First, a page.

Newscasts

PNS Daily Newscast - October 23, 2017 


We begin the week with President Donald Trump urging GOP House members to support the Senate budget bill; a new report tracks a growing “right” to discriminate at both the state and federal level; and we will let you know why Trump budget cuts are being labeled a threat to waterways in the Midwest.

Daily Newscasts

Public News Service - MO: Disabilities

As Missouri lawmakers try to trim the budget, affordable housing advocates say one idea on the table would hurt seniors and people with disabilities. (aarp.org)

JEFFERSON CITY, Mo. -- The Missouri Senate is set to vote on legislation that would end a property tax credit for about 100,000 people. House Committee Bill 3 would repeal the so-called Circuit Breaker Property Tax Credit - a state program for low-income people with disabilities or who are age 65

Missouri children such as Levi benefit from a program begun by a community group in Rolla more than 15 years ago. (Capable Kids)

SPRINGFIELD, Mo. – A program that works with children with disabilities and their families is expanding again in Missouri. Capable Kids and Families in 2001 in Rolla as a way to help deal with isolation, exclusion, financial hardships, insurance restrictions and difficulty accessing treatment.

Today is the day to honor the nation's military members. (Mark Paul John)

JEFFERSON CITY, Mo. - Missouri has 15,000 active-duty members of the military, and one of the largest advocacy groups for veterans said now that Donald Trump has been elected to lead this country he needs to fulfill his campaign promise to take care of those who serve. Joy Ilam, the legislative di

The stroke rate is too high in Missouri, but health experts say those numbers can come down if more people get their blood pressure under control. (Virginia Carter)

JEFFERSON CITY, Mo. - This is the final day of American Stroke Month, but stroke is an ongoing concern in Missouri, where it's the fourth-leading cause of death. State health experts cite smoking, physical inactivity and obesity as just a few of the health problems Missourians have at higher rate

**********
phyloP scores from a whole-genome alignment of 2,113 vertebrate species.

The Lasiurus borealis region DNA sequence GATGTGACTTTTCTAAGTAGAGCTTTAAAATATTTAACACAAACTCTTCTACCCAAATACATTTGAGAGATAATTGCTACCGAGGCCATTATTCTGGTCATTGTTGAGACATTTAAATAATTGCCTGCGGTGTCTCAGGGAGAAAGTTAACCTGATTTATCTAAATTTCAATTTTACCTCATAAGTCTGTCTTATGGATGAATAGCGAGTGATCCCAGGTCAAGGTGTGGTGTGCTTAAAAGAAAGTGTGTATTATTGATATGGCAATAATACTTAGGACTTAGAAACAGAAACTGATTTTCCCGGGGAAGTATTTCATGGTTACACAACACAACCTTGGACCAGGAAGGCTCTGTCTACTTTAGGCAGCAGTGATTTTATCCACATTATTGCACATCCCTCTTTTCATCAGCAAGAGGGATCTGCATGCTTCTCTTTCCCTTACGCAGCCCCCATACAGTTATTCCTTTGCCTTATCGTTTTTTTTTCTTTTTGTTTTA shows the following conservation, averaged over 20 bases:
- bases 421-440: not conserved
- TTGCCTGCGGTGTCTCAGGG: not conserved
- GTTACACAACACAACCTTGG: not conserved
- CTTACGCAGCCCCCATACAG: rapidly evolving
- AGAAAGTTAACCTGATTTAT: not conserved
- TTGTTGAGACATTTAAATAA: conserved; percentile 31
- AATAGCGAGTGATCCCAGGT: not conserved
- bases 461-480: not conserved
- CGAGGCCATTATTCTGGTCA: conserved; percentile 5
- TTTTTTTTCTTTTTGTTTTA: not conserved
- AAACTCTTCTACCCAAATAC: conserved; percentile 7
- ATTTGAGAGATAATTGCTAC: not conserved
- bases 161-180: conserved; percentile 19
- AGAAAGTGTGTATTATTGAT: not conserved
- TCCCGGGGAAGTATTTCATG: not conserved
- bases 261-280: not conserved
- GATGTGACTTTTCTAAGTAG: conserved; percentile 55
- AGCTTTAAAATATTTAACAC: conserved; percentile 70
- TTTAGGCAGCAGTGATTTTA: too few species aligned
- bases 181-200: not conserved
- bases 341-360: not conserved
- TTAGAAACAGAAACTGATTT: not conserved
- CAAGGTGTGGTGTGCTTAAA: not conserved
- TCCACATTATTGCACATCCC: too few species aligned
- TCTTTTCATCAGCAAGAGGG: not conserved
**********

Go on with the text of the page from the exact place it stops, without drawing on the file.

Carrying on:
Children’s Mercy Hospital in Kansas City has been designated as a Center of Excellence by the Tourette Association of America. (Children's Mercy)

KANSAS CITY, Mo. - One in 100 people has some form of Tourette Syndrome or TS, a neurological disorder characterized by repetitive, stereotyped, involuntary movements and vocalizations called tics. It is estimated 200,000 Americans have the most severe form of TS, and as many as one in 100 exhibits

The second lawsuit in six months involving a woman in labor being shackled and driven hundreds of miles has been filed in Missouri. (Jackson County)

MISSISSIPPI COUNTY, Mo. - The ACLU of Missouri has filed suit on behalf of an inmate who lost her baby. In December 2014, Tara Rhodes told jail staff at the Mississippi County jail that she was having labor pains and losing fluids. She says she was accused of lying and ignored. Five days later w

States are grappling with the issues of increased medical care needed as prison populations age and prisons that aren't equipped for the elderly. (Virginia Carter)

KANSAS CITY, Mo. - The number of older Americans serving prison sentences is on the rise, and those facilities weren't originally designed to accommodate an aging population. Linda Redford is director of the Central Plains Geriatric Education Center at the University of Kansas. She says Missouri

Medical physicists are starting to play a bigger role in hospitals across the country. (Children's Mercy)

KANSAS CITY, Mo. - More and more hospitals across the country are starting to add full-time medical physicists to their staffs. That's the case at Children's Mercy Kansas City. Dr. Nima Kasraie is the first full-time physicist in the hospital's Department of Radiology, and his goal is to make sur

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